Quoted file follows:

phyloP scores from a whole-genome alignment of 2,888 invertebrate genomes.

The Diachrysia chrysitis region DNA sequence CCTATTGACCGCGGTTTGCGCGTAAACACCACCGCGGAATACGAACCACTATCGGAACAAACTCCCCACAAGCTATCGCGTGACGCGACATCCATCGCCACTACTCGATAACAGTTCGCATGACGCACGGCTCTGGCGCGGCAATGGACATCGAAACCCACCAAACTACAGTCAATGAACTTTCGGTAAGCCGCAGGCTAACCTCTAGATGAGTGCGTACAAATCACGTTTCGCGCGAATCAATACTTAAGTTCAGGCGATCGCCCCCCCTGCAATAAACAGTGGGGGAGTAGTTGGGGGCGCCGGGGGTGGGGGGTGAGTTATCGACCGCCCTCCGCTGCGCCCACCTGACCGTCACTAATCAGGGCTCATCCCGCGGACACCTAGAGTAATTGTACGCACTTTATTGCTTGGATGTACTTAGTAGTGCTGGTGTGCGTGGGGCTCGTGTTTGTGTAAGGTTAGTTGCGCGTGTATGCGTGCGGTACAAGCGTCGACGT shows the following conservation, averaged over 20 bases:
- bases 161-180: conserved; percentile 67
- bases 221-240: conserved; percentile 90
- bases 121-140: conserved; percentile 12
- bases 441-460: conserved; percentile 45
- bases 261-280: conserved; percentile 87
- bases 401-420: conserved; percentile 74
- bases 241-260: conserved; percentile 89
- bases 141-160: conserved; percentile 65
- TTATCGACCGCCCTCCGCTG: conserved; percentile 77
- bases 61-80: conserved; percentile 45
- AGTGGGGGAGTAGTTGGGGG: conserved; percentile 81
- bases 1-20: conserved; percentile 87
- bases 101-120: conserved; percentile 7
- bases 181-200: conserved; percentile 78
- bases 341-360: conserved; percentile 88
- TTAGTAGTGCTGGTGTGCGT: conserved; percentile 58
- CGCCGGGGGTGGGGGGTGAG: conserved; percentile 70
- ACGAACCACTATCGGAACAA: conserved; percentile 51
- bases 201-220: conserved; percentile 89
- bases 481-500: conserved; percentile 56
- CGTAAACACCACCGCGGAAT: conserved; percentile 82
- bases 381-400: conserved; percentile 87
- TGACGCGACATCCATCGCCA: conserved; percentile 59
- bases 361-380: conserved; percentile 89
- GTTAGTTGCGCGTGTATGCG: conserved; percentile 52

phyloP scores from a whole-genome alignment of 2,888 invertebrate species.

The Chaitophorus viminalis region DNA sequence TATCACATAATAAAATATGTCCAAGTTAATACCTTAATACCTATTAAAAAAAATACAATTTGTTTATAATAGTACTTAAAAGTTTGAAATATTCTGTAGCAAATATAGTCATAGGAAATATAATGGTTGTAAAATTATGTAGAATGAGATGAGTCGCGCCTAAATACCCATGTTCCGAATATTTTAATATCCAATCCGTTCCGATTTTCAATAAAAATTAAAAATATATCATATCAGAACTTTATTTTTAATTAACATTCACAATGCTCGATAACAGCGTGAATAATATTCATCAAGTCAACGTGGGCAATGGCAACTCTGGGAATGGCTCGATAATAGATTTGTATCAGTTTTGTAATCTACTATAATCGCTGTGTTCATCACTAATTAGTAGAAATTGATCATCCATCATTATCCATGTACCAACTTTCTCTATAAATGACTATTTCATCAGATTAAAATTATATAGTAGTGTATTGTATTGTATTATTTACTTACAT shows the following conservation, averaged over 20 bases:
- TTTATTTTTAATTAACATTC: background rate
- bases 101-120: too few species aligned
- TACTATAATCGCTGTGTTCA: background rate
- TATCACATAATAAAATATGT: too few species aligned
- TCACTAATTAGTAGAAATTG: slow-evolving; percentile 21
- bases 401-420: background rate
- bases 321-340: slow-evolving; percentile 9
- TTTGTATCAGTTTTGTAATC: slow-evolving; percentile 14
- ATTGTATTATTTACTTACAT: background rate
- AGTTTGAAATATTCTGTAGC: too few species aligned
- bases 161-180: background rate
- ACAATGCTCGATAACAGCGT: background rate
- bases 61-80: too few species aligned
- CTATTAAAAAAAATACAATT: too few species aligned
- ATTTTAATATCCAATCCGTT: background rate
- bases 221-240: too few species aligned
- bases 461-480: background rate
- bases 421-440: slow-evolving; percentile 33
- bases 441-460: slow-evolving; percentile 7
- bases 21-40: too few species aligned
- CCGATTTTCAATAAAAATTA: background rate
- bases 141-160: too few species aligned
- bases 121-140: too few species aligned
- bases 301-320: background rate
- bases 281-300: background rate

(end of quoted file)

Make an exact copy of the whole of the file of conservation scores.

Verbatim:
phyloP scores from a whole-genome alignment of 2,888 invertebrate genomes.

The Diachrysia chrysitis region DNA sequence CCTATTGACCGCGGTTTGCGCGTAAACACCACCGCGGAATACGAACCACTATCGGAACAAACTCCCCACAAGCTATCGCGTGACGCGACATCCATCGCCACTACTCGATAACAGTTCGCATGACGCACGGCTCTGGCGCGGCAATGGACATCGAAACCCACCAAACTACAGTCAATGAACTTTCGGTAAGCCGCAGGCTAACCTCTAGATGAGTGCGTACAAATCACGTTTCGCGCGAATCAATACTTAAGTTCAGGCGATCGCCCCCCCTGCAATAAACAGTGGGGGAGTAGTTGGGGGCGCCGGGGGTGGGGGGTGAGTTATCGACCGCCCTCCGCTGCGCCCACCTGACCGTCACTAATCAGGGCTCATCCCGCGGACACCTAGAGTAATTGTACGCACTTTATTGCTTGGATGTACTTAGTAGTGCTGGTGTGCGTGGGGCTCGTGTTTGTGTAAGGTTAGTTGCGCGTGTATGCGTGCGGTACAAGCGTCGACGT shows the following conservation, averaged over 20 bases:
- bases 161-180: conserved; percentile 67
- bases 221-240: conserved; percentile 90
- bases 121-140: conserved; percentile 12
- bases 441-460: conserved; percentile 45
- bases 261-280: conserved; percentile 87
- bases 401-420: conserved; percentile 74
- bases 241-260: conserved; percentile 89
- bases 141-160: conserved; percentile 65
- TTATCGACCGCCCTCCGCTG: conserved; percentile 77
- bases 61-80: conserved; percentile 45
- AGTGGGGGAGTAGTTGGGGG: conserved; percentile 81
- bases 1-20: conserved; percentile 87
- bases 101-120: conserved; percentile 7
- bases 181-200: conserved; percentile 78
- bases 341-360: conserved; percentile 88
- TTAGTAGTGCTGGTGTGCGT: conserved; percentile 58
- CGCCGGGGGTGGGGGGTGAG: conserved; percentile 70
- ACGAACCACTATCGGAACAA: conserved; percentile 51
- bases 201-220: conserved; percentile 89
- bases 481-500: conserved; percentile 56
- CGTAAACACCACCGCGGAAT: conserved; percentile 82
- bases 381-400: conserved; percentile 87
- TGACGCGACATCCATCGCCA: conserved; percentile 59
- bases 361-380: conserved; percentile 89
- GTTAGTTGCGCGTGTATGCG: conserved; percentile 52

phyloP scores from a whole-genome alignment of 2,888 invertebrate species.

The Chaitophorus viminalis region DNA sequence TATCACATAATAAAATATGTCCAAGTTAATACCTTAATACCTATTAAAAAAAATACAATTTGTTTATAATAGTACTTAAAAGTTTGAAATATTCTGTAGCAAATATAGTCATAGGAAATATAATGGTTGTAAAATTATGTAGAATGAGATGAGTCGCGCCTAAATACCCATGTTCCGAATATTTTAATATCCAATCCGTTCCGATTTTCAATAAAAATTAAAAATATATCATATCAGAACTTTATTTTTAATTAACATTCACAATGCTCGATAACAGCGTGAATAATATTCATCAAGTCAACGTGGGCAATGGCAACTCTGGGAATGGCTCGATAATAGATTTGTATCAGTTTTGTAATCTACTATAATCGCTGTGTTCATCACTAATTAGTAGAAATTGATCATCCATCATTATCCATGTACCAACTTTCTCTATAAATGACTATTTCATCAGATTAAAATTATATAGTAGTGTATTGTATTGTATTATTTACTTACAT shows the following conservation, averaged over 20 bases:
- TTTATTTTTAATTAACATTC: background rate
- bases 101-120: too few species aligned
- TACTATAATCGCTGTGTTCA: background rate
- TATCACATAATAAAATATGT: too few species aligned
- TCACTAATTAGTAGAAATTG: slow-evolving; percentile 21
- bases 401-420: background rate
- bases 321-340: slow-evolving; percentile 9
- TTTGTATCAGTTTTGTAATC: slow-evolving; percentile 14
- ATTGTATTATTTACTTACAT: background rate
- AGTTTGAAATATTCTGTAGC: too few species aligned
- bases 161-180: background rate
- ACAATGCTCGATAACAGCGT: background rate
- bases 61-80: too few species aligned
- CTATTAAAAAAAATACAATT: too few species aligned
- ATTTTAATATCCAATCCGTT: background rate
- bases 221-240: too few species aligned
- bases 461-480: background rate
- bases 421-440: slow-evolving; percentile 33
- bases 441-460: slow-evolving; percentile 7
- bases 21-40: too few species aligned
- CCGATTTTCAATAAAAATTA: background rate
- bases 141-160: too few species aligned
- bases 121-140: too few species aligned
- bases 301-320: background rate
- bases 281-300: background rate